Dining Out 2 minutes 14 January 2020

Danny Meyer Debuts Maialino Mare in D.C.’s Navy Yard

The restaurateur’s first full-service concept in the District is open for business.

Washingtonians, rejoice: Union Square Hospitality Group (USHG), founded by pioneering restaurateur and CEO Danny Meyer, has made its fine-dining debut in D.C. Maialino Mare—the seafood-focused sister to New York City’s beloved Roman trattoria, Maialino, which anchors the Gramercy Park Hotel—marks the revered restaurant group’s first foray into full-service dining in the nation’s capital. The highly-anticipated restaurant occupies the ground floor of the new 225-room Thompson Washington D.C. hotel in the Navy Yard neighborhood.

After nearly a decade of regularly visiting D.C., Meyer has gotten to know the market as a consumer—he has several Shake Shacks in the area, as well as a Blue Smoke outpost at Nationals Park—and has keenly observed the culinary scene getting more creative and dynamic, especially over the past few years. “I can’t keep up with how many restaurants I want to go to in D.C. now. And it makes you excited to join that community; it’s a privilege,” Meyer shares.

Already familiar with Navy Yard through his deal with the Nationals, Meyer also trusts in Thompson’s track record of scouting successful locations. “I’ve always loved to make bets on emerging neighborhoods—going all the way back to Union Square Cafe. And what’s happening here is absolutely breathtaking,” Meyer says about the dramatically-changing area.

Rose Noel, Executive Chef Maialino Mare (1)_SIDE.jpg

At Maialino Mare, executive chef Rose Noel (who has been with USHG since 2014; first at Maialino, followed by Manhatta) helms the kitchen, bringing forth a menu showcasing Roman cuisine and seasonally-focused ingredients. “Cooking simple, good food using flavorful ingredients is really fulfilling to me,” shares Noel, adding that she is “ecstatic to be in D.C.”

While diners can expect familiarity from a handful of signature Maialino pastas—like bucatini all’Amatriciana and malfatti with braised suckling pig and arugula—the offshoot isn’t an exact replica of the Manhattan original. The main difference is the strong emphasis on seafood pastas and fish (‘mare’ means ‘sea’ in Italian); the goal was to further explore Roman cuisine in a fresh way for the market.

Notable additions include fettuccine with ruby red shrimp, butter and Pecorino—chef Noel’s personal favorite—and secondi such as skate wing Milanese, and swordfish with mushrooms, capers and white wine.

Meyer likens the distinction to when your favorite band plays a concert. “We want to give you enough of the hits you came to hear, but also felt like challenging ourselves to write a few new songs to go with it,” he shared. “After all these years, this is the only full-service restaurant we have outside of New York City—and we want to get it right.”

Perfecting the model has truly been a team effort. Top talent and leaders from USHG in New York—including Joe Tarasco (chef-turned-director of operations at several restaurants) and John Ragan (wine director and Master Sommelier)—have been working closely with the team in D.C. to help deliver the most exceptional experience possible.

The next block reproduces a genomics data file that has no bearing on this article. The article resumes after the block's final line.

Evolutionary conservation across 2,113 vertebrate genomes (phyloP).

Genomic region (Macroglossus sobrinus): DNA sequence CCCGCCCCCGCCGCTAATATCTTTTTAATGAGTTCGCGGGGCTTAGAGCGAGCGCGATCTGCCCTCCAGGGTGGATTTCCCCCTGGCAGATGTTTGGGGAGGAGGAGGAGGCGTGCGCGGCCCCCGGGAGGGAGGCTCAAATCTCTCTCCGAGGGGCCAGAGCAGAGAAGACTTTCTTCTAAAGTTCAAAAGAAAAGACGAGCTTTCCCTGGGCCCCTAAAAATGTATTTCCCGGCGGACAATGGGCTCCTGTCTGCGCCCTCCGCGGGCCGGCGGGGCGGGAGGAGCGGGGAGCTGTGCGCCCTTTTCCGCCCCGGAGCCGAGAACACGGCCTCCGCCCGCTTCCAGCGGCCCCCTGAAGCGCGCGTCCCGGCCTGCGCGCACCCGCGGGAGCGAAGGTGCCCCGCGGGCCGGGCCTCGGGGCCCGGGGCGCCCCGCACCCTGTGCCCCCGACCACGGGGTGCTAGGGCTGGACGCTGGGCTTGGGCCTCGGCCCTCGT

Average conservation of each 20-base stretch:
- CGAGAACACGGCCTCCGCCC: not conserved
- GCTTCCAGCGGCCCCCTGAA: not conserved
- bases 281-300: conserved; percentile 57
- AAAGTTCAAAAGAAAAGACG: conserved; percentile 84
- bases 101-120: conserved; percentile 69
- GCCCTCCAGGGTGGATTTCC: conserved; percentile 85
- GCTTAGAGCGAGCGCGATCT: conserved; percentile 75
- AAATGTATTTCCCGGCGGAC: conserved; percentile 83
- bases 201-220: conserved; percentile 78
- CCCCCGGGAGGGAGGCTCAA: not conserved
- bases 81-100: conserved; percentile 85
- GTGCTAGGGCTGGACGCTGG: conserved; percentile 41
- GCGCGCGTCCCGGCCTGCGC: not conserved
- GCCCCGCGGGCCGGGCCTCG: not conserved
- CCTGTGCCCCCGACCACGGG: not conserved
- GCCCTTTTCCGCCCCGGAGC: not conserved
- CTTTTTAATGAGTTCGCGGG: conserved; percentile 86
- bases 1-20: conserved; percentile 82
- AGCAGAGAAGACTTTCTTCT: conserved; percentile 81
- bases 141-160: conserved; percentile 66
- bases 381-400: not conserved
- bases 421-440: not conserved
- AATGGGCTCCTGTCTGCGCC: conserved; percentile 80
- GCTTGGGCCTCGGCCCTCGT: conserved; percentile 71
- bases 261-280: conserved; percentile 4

And while the menu is mostly complete, some items are still being tweaked—like sheep’s milk ricotta-filled raviolini with lemon, olive oil and a generous shaving of bottarga, which will be featured “when it’s D.C.-ready,” discloses Meyer.

Tonno crudo and breasola.
Tonno crudo and breasola.

A selection of rustic dolci round out the offerings, complemented by a robust list of Italian wines and Champagne—with an emphasis on sustainability. “Nearly all of our producers grow and make their wines organically, some bio-dynamically,” shares David Metz, director of wine and beverage.

As with other USHG establishments, the restaurant comes with a “hospitality-included” model of service. Selections from the menu are available for in-room dining, and the team will also operate the hotel’s rooftop bar, Anchovy Social—opening later this month.

“One of the greatest things about restaurants is that they become placemakers for a community,” shares Meyer. This especially rings true in a city like Washington, which can seem so divided because of politics. “I love having a place that brings people together, I love serving good food. It’s hard to sustain an argument when you’ve got a great bite of pasta in your mouth.” You can’t argue with that!

So does this signal the beginning of a USHG restaurant empire in D.C.? Only time will tell. For now, the team is focused on making Maialino Mare the best it can be, and looks forward to serving—and being part of—the burgeoning community.

Welcome to the neighborhood.

Maialino Mare is located at 221 Tingey Street SE in the Thompson Washington D.C., and is open for dinner from Sunday to Thursday from 5:00 p.m. to 10:00 p.m. and Friday and Saturday from 5:00 p.m. to 10:30 p.m. A coffee and pastry to-go station is available each morning (with full breakfast and brunch to come soon) and lunch kicks off this week with a special Restaurant Week menu (January 13-19; 12-2pm); full lunch hours begin later this month.

Photos courtesy of Union Square Hospitality Group. 

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